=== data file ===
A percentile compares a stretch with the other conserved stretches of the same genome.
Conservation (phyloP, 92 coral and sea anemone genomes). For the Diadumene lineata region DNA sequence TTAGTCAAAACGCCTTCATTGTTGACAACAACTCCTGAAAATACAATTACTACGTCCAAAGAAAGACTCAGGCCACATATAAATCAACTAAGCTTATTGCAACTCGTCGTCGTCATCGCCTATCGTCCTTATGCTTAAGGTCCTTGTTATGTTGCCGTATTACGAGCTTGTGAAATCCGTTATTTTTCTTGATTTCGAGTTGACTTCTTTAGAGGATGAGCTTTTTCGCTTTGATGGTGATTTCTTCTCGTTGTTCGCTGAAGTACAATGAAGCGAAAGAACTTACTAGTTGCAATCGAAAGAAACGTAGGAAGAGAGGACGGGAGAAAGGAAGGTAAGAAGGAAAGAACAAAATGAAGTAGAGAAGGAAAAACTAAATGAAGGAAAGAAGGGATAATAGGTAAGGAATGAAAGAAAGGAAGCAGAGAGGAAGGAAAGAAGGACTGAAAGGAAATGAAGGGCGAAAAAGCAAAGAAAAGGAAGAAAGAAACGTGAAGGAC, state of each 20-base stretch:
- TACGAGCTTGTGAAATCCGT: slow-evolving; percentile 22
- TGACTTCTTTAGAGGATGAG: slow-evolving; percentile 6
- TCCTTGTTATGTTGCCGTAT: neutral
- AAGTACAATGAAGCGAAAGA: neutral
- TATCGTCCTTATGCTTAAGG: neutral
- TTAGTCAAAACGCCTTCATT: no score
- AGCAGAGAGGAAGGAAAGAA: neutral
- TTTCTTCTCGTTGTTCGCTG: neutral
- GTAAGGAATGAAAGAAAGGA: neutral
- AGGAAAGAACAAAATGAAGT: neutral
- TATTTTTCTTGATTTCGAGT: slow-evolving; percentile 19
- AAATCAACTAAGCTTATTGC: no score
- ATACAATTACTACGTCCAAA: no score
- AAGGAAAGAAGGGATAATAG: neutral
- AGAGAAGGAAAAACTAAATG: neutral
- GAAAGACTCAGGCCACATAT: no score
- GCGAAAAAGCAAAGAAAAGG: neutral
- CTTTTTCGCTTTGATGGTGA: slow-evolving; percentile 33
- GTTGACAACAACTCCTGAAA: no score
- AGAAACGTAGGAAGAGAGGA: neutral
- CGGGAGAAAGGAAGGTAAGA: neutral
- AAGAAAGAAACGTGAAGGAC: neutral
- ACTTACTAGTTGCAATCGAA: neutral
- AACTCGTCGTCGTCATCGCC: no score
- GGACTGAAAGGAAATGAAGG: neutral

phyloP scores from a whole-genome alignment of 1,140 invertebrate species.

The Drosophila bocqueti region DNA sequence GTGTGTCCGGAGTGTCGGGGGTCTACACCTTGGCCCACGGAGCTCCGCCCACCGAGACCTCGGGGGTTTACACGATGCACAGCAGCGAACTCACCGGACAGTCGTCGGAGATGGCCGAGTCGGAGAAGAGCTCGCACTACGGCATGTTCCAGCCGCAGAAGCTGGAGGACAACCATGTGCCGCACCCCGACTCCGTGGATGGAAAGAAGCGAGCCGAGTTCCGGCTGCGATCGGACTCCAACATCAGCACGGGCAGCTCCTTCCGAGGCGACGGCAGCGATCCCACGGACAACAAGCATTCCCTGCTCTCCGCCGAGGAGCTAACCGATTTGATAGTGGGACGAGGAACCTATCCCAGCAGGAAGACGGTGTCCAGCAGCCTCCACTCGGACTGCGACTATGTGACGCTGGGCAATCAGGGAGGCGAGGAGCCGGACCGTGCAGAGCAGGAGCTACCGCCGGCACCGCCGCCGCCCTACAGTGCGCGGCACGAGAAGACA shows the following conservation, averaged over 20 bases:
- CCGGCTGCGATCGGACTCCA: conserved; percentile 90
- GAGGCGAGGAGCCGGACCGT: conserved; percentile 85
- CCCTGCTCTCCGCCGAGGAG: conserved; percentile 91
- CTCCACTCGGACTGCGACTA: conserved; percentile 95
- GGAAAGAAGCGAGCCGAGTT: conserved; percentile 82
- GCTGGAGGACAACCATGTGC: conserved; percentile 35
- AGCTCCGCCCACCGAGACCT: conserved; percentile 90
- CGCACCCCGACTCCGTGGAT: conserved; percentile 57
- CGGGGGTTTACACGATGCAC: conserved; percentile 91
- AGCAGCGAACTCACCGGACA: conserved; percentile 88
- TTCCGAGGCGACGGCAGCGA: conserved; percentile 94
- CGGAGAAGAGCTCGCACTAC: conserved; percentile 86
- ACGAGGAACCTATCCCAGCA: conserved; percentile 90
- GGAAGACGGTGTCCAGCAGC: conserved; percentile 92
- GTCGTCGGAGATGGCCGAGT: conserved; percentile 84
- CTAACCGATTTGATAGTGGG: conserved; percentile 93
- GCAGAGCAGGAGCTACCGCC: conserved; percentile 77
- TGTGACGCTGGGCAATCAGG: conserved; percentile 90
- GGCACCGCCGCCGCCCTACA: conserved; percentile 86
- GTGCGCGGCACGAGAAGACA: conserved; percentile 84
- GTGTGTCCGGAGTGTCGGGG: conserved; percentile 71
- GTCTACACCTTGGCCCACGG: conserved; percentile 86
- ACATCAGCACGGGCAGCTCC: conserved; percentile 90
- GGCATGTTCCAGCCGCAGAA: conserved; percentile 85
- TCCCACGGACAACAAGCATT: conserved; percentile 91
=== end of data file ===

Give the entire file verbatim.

A percentile compares a stretch with the other conserved stretches of the same genome.
Conservation (phyloP, 92 coral and sea anemone genomes). For the Diadumene lineata region DNA sequence TTAGTCAAAACGCCTTCATTGTTGACAACAACTCCTGAAAATACAATTACTACGTCCAAAGAAAGACTCAGGCCACATATAAATCAACTAAGCTTATTGCAACTCGTCGTCGTCATCGCCTATCGTCCTTATGCTTAAGGTCCTTGTTATGTTGCCGTATTACGAGCTTGTGAAATCCGTTATTTTTCTTGATTTCGAGTTGACTTCTTTAGAGGATGAGCTTTTTCGCTTTGATGGTGATTTCTTCTCGTTGTTCGCTGAAGTACAATGAAGCGAAAGAACTTACTAGTTGCAATCGAAAGAAACGTAGGAAGAGAGGACGGGAGAAAGGAAGGTAAGAAGGAAAGAACAAAATGAAGTAGAGAAGGAAAAACTAAATGAAGGAAAGAAGGGATAATAGGTAAGGAATGAAAGAAAGGAAGCAGAGAGGAAGGAAAGAAGGACTGAAAGGAAATGAAGGGCGAAAAAGCAAAGAAAAGGAAGAAAGAAACGTGAAGGAC, state of each 20-base stretch:
- TACGAGCTTGTGAAATCCGT: slow-evolving; percentile 22
- TGACTTCTTTAGAGGATGAG: slow-evolving; percentile 6
- TCCTTGTTATGTTGCCGTAT: neutral
- AAGTACAATGAAGCGAAAGA: neutral
- TATCGTCCTTATGCTTAAGG: neutral
- TTAGTCAAAACGCCTTCATT: no score
- AGCAGAGAGGAAGGAAAGAA: neutral
- TTTCTTCTCGTTGTTCGCTG: neutral
- GTAAGGAATGAAAGAAAGGA: neutral
- AGGAAAGAACAAAATGAAGT: neutral
- TATTTTTCTTGATTTCGAGT: slow-evolving; percentile 19
- AAATCAACTAAGCTTATTGC: no score
- ATACAATTACTACGTCCAAA: no score
- AAGGAAAGAAGGGATAATAG: neutral
- AGAGAAGGAAAAACTAAATG: neutral
- GAAAGACTCAGGCCACATAT: no score
- GCGAAAAAGCAAAGAAAAGG: neutral
- CTTTTTCGCTTTGATGGTGA: slow-evolving; percentile 33
- GTTGACAACAACTCCTGAAA: no score
- AGAAACGTAGGAAGAGAGGA: neutral
- CGGGAGAAAGGAAGGTAAGA: neutral
- AAGAAAGAAACGTGAAGGAC: neutral
- ACTTACTAGTTGCAATCGAA: neutral
- AACTCGTCGTCGTCATCGCC: no score
- GGACTGAAAGGAAATGAAGG: neutral

phyloP scores from a whole-genome alignment of 1,140 invertebrate species.

The Drosophila bocqueti region DNA sequence GTGTGTCCGGAGTGTCGGGGGTCTACACCTTGGCCCACGGAGCTCCGCCCACCGAGACCTCGGGGGTTTACACGATGCACAGCAGCGAACTCACCGGACAGTCGTCGGAGATGGCCGAGTCGGAGAAGAGCTCGCACTACGGCATGTTCCAGCCGCAGAAGCTGGAGGACAACCATGTGCCGCACCCCGACTCCGTGGATGGAAAGAAGCGAGCCGAGTTCCGGCTGCGATCGGACTCCAACATCAGCACGGGCAGCTCCTTCCGAGGCGACGGCAGCGATCCCACGGACAACAAGCATTCCCTGCTCTCCGCCGAGGAGCTAACCGATTTGATAGTGGGACGAGGAACCTATCCCAGCAGGAAGACGGTGTCCAGCAGCCTCCACTCGGACTGCGACTATGTGACGCTGGGCAATCAGGGAGGCGAGGAGCCGGACCGTGCAGAGCAGGAGCTACCGCCGGCACCGCCGCCGCCCTACAGTGCGCGGCACGAGAAGACA shows the following conservation, averaged over 20 bases:
- CCGGCTGCGATCGGACTCCA: conserved; percentile 90
- GAGGCGAGGAGCCGGACCGT: conserved; percentile 85
- CCCTGCTCTCCGCCGAGGAG: conserved; percentile 91
- CTCCACTCGGACTGCGACTA: conserved; percentile 95
- GGAAAGAAGCGAGCCGAGTT: conserved; percentile 82
- GCTGGAGGACAACCATGTGC: conserved; percentile 35
- AGCTCCGCCCACCGAGACCT: conserved; percentile 90
- CGCACCCCGACTCCGTGGAT: conserved; percentile 57
- CGGGGGTTTACACGATGCAC: conserved; percentile 91
- AGCAGCGAACTCACCGGACA: conserved; percentile 88
- TTCCGAGGCGACGGCAGCGA: conserved; percentile 94
- CGGAGAAGAGCTCGCACTAC: conserved; percentile 86
- ACGAGGAACCTATCCCAGCA: conserved; percentile 90
- GGAAGACGGTGTCCAGCAGC: conserved; percentile 92
- GTCGTCGGAGATGGCCGAGT: conserved; percentile 84
- CTAACCGATTTGATAGTGGG: conserved; percentile 93
- GCAGAGCAGGAGCTACCGCC: conserved; percentile 77
- TGTGACGCTGGGCAATCAGG: conserved; percentile 90
- GGCACCGCCGCCGCCCTACA: conserved; percentile 86
- GTGCGCGGCACGAGAAGACA: conserved; percentile 84
- GTGTGTCCGGAGTGTCGGGG: conserved; percentile 71
- GTCTACACCTTGGCCCACGG: conserved; percentile 86
- ACATCAGCACGGGCAGCTCC: conserved; percentile 90
- GGCATGTTCCAGCCGCAGAA: conserved; percentile 85
- TCCCACGGACAACAAGCATT: conserved; percentile 91